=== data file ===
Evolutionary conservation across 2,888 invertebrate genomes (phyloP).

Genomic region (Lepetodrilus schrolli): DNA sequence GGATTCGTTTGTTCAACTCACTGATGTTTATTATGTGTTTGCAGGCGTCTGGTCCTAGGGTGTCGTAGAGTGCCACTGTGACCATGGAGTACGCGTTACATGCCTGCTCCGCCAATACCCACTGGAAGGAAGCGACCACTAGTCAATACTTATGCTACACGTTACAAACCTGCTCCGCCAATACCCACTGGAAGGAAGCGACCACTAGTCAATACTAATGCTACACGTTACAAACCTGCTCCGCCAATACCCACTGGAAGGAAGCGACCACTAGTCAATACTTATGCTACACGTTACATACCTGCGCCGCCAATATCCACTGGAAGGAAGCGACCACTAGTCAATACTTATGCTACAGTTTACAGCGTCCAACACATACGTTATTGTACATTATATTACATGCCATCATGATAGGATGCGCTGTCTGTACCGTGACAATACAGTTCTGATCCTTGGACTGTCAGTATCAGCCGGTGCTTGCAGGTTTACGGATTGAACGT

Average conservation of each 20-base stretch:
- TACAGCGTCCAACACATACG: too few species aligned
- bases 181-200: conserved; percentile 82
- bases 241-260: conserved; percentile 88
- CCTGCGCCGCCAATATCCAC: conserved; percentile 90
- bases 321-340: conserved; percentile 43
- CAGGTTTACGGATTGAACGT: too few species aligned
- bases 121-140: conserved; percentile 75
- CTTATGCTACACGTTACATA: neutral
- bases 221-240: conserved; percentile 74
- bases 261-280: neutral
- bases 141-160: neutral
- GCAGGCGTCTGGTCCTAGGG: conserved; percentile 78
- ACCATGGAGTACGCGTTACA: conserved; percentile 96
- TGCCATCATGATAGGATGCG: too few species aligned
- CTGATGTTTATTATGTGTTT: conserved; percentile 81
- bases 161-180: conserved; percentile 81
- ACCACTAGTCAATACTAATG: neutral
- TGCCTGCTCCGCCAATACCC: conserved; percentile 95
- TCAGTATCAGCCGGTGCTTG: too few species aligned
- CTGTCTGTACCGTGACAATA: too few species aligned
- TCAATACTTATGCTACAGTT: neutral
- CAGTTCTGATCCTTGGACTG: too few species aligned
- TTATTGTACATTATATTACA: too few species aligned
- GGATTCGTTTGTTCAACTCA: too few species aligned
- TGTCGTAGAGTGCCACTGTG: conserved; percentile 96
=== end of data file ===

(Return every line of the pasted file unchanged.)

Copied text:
Evolutionary conservation across 2,888 invertebrate genomes (phyloP).

Genomic region (Lepetodrilus schrolli): DNA sequence GGATTCGTTTGTTCAACTCACTGATGTTTATTATGTGTTTGCAGGCGTCTGGTCCTAGGGTGTCGTAGAGTGCCACTGTGACCATGGAGTACGCGTTACATGCCTGCTCCGCCAATACCCACTGGAAGGAAGCGACCACTAGTCAATACTTATGCTACACGTTACAAACCTGCTCCGCCAATACCCACTGGAAGGAAGCGACCACTAGTCAATACTAATGCTACACGTTACAAACCTGCTCCGCCAATACCCACTGGAAGGAAGCGACCACTAGTCAATACTTATGCTACACGTTACATACCTGCGCCGCCAATATCCACTGGAAGGAAGCGACCACTAGTCAATACTTATGCTACAGTTTACAGCGTCCAACACATACGTTATTGTACATTATATTACATGCCATCATGATAGGATGCGCTGTCTGTACCGTGACAATACAGTTCTGATCCTTGGACTGTCAGTATCAGCCGGTGCTTGCAGGTTTACGGATTGAACGT

Average conservation of each 20-base stretch:
- TACAGCGTCCAACACATACG: too few species aligned
- bases 181-200: conserved; percentile 82
- bases 241-260: conserved; percentile 88
- CCTGCGCCGCCAATATCCAC: conserved; percentile 90
- bases 321-340: conserved; percentile 43
- CAGGTTTACGGATTGAACGT: too few species aligned
- bases 121-140: conserved; percentile 75
- CTTATGCTACACGTTACATA: neutral
- bases 221-240: conserved; percentile 74
- bases 261-280: neutral
- bases 141-160: neutral
- GCAGGCGTCTGGTCCTAGGG: conserved; percentile 78
- ACCATGGAGTACGCGTTACA: conserved; percentile 96
- TGCCATCATGATAGGATGCG: too few species aligned
- CTGATGTTTATTATGTGTTT: conserved; percentile 81
- bases 161-180: conserved; percentile 81
- ACCACTAGTCAATACTAATG: neutral
- TGCCTGCTCCGCCAATACCC: conserved; percentile 95
- TCAGTATCAGCCGGTGCTTG: too few species aligned
- CTGTCTGTACCGTGACAATA: too few species aligned
- TCAATACTTATGCTACAGTT: neutral
- CAGTTCTGATCCTTGGACTG: too few species aligned
- TTATTGTACATTATATTACA: too few species aligned
- GGATTCGTTTGTTCAACTCA: too few species aligned
- TGTCGTAGAGTGCCACTGTG: conserved; percentile 96